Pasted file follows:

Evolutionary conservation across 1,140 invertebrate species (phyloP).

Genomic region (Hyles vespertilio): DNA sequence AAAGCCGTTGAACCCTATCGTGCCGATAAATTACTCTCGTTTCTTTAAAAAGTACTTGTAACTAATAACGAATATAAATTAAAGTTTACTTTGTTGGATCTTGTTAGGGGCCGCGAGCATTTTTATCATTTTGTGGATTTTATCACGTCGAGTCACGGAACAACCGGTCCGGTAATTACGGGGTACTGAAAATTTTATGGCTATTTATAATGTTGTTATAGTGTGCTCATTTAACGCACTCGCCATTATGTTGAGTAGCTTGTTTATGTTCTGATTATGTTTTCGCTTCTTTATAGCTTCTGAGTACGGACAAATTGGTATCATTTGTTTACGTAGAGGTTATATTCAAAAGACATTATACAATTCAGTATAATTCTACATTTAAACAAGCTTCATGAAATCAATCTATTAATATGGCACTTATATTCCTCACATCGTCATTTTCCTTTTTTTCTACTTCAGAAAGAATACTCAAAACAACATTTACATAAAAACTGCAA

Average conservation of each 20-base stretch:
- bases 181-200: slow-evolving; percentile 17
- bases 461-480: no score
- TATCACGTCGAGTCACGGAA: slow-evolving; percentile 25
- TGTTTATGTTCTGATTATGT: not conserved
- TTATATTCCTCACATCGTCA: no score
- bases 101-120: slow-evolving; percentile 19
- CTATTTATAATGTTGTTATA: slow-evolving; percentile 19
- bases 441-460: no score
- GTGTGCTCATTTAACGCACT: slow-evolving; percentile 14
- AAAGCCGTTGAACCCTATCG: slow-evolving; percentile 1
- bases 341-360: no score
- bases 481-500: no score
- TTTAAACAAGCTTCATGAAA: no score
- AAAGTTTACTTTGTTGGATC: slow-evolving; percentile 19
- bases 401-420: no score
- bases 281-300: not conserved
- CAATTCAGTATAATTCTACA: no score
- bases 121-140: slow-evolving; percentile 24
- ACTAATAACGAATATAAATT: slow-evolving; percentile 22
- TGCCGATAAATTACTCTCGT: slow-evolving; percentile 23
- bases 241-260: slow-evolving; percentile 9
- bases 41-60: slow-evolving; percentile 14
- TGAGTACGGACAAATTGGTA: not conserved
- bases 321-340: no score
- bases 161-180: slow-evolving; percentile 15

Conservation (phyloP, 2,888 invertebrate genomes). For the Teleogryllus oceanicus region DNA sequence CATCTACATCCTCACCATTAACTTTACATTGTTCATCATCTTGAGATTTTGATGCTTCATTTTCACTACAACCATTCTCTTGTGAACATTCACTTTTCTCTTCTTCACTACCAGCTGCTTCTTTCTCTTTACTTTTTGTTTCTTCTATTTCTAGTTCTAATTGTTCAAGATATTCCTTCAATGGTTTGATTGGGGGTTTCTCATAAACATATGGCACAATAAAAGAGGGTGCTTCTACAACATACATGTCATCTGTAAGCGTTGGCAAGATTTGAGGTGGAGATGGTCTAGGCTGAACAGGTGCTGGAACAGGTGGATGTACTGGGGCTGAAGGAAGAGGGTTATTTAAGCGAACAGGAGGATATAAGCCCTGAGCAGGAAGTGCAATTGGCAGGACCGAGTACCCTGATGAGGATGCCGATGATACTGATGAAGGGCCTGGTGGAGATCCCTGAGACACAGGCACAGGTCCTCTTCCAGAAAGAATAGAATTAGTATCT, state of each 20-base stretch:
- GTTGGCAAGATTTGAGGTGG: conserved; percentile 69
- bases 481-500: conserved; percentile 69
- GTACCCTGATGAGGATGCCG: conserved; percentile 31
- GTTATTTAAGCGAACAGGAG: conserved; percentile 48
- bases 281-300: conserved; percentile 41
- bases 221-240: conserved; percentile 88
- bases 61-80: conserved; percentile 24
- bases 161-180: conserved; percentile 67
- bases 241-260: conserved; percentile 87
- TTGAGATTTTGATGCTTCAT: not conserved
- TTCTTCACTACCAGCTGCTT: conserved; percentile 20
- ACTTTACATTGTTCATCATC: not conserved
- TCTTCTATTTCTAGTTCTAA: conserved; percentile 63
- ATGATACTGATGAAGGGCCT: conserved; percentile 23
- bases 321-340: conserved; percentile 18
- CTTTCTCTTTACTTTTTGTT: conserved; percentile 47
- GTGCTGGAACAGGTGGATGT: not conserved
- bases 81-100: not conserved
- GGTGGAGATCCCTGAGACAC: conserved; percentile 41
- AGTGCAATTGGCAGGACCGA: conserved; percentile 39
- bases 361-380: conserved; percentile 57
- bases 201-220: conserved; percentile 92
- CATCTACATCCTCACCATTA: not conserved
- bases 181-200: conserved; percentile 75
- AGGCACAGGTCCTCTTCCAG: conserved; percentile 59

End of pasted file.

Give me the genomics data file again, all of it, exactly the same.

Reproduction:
Evolutionary conservation across 1,140 invertebrate species (phyloP).

Genomic region (Hyles vespertilio): DNA sequence AAAGCCGTTGAACCCTATCGTGCCGATAAATTACTCTCGTTTCTTTAAAAAGTACTTGTAACTAATAACGAATATAAATTAAAGTTTACTTTGTTGGATCTTGTTAGGGGCCGCGAGCATTTTTATCATTTTGTGGATTTTATCACGTCGAGTCACGGAACAACCGGTCCGGTAATTACGGGGTACTGAAAATTTTATGGCTATTTATAATGTTGTTATAGTGTGCTCATTTAACGCACTCGCCATTATGTTGAGTAGCTTGTTTATGTTCTGATTATGTTTTCGCTTCTTTATAGCTTCTGAGTACGGACAAATTGGTATCATTTGTTTACGTAGAGGTTATATTCAAAAGACATTATACAATTCAGTATAATTCTACATTTAAACAAGCTTCATGAAATCAATCTATTAATATGGCACTTATATTCCTCACATCGTCATTTTCCTTTTTTTCTACTTCAGAAAGAATACTCAAAACAACATTTACATAAAAACTGCAA

Average conservation of each 20-base stretch:
- bases 181-200: slow-evolving; percentile 17
- bases 461-480: no score
- TATCACGTCGAGTCACGGAA: slow-evolving; percentile 25
- TGTTTATGTTCTGATTATGT: not conserved
- TTATATTCCTCACATCGTCA: no score
- bases 101-120: slow-evolving; percentile 19
- CTATTTATAATGTTGTTATA: slow-evolving; percentile 19
- bases 441-460: no score
- GTGTGCTCATTTAACGCACT: slow-evolving; percentile 14
- AAAGCCGTTGAACCCTATCG: slow-evolving; percentile 1
- bases 341-360: no score
- bases 481-500: no score
- TTTAAACAAGCTTCATGAAA: no score
- AAAGTTTACTTTGTTGGATC: slow-evolving; percentile 19
- bases 401-420: no score
- bases 281-300: not conserved
- CAATTCAGTATAATTCTACA: no score
- bases 121-140: slow-evolving; percentile 24
- ACTAATAACGAATATAAATT: slow-evolving; percentile 22
- TGCCGATAAATTACTCTCGT: slow-evolving; percentile 23
- bases 241-260: slow-evolving; percentile 9
- bases 41-60: slow-evolving; percentile 14
- TGAGTACGGACAAATTGGTA: not conserved
- bases 321-340: no score
- bases 161-180: slow-evolving; percentile 15

Conservation (phyloP, 2,888 invertebrate genomes). For the Teleogryllus oceanicus region DNA sequence CATCTACATCCTCACCATTAACTTTACATTGTTCATCATCTTGAGATTTTGATGCTTCATTTTCACTACAACCATTCTCTTGTGAACATTCACTTTTCTCTTCTTCACTACCAGCTGCTTCTTTCTCTTTACTTTTTGTTTCTTCTATTTCTAGTTCTAATTGTTCAAGATATTCCTTCAATGGTTTGATTGGGGGTTTCTCATAAACATATGGCACAATAAAAGAGGGTGCTTCTACAACATACATGTCATCTGTAAGCGTTGGCAAGATTTGAGGTGGAGATGGTCTAGGCTGAACAGGTGCTGGAACAGGTGGATGTACTGGGGCTGAAGGAAGAGGGTTATTTAAGCGAACAGGAGGATATAAGCCCTGAGCAGGAAGTGCAATTGGCAGGACCGAGTACCCTGATGAGGATGCCGATGATACTGATGAAGGGCCTGGTGGAGATCCCTGAGACACAGGCACAGGTCCTCTTCCAGAAAGAATAGAATTAGTATCT, state of each 20-base stretch:
- GTTGGCAAGATTTGAGGTGG: conserved; percentile 69
- bases 481-500: conserved; percentile 69
- GTACCCTGATGAGGATGCCG: conserved; percentile 31
- GTTATTTAAGCGAACAGGAG: conserved; percentile 48
- bases 281-300: conserved; percentile 41
- bases 221-240: conserved; percentile 88
- bases 61-80: conserved; percentile 24
- bases 161-180: conserved; percentile 67
- bases 241-260: conserved; percentile 87
- TTGAGATTTTGATGCTTCAT: not conserved
- TTCTTCACTACCAGCTGCTT: conserved; percentile 20
- ACTTTACATTGTTCATCATC: not conserved
- TCTTCTATTTCTAGTTCTAA: conserved; percentile 63
- ATGATACTGATGAAGGGCCT: conserved; percentile 23
- bases 321-340: conserved; percentile 18
- CTTTCTCTTTACTTTTTGTT: conserved; percentile 47
- GTGCTGGAACAGGTGGATGT: not conserved
- bases 81-100: not conserved
- GGTGGAGATCCCTGAGACAC: conserved; percentile 41
- AGTGCAATTGGCAGGACCGA: conserved; percentile 39
- bases 361-380: conserved; percentile 57
- bases 201-220: conserved; percentile 92
- CATCTACATCCTCACCATTA: not conserved
- bases 181-200: conserved; percentile 75
- AGGCACAGGTCCTCTTCCAG: conserved; percentile 59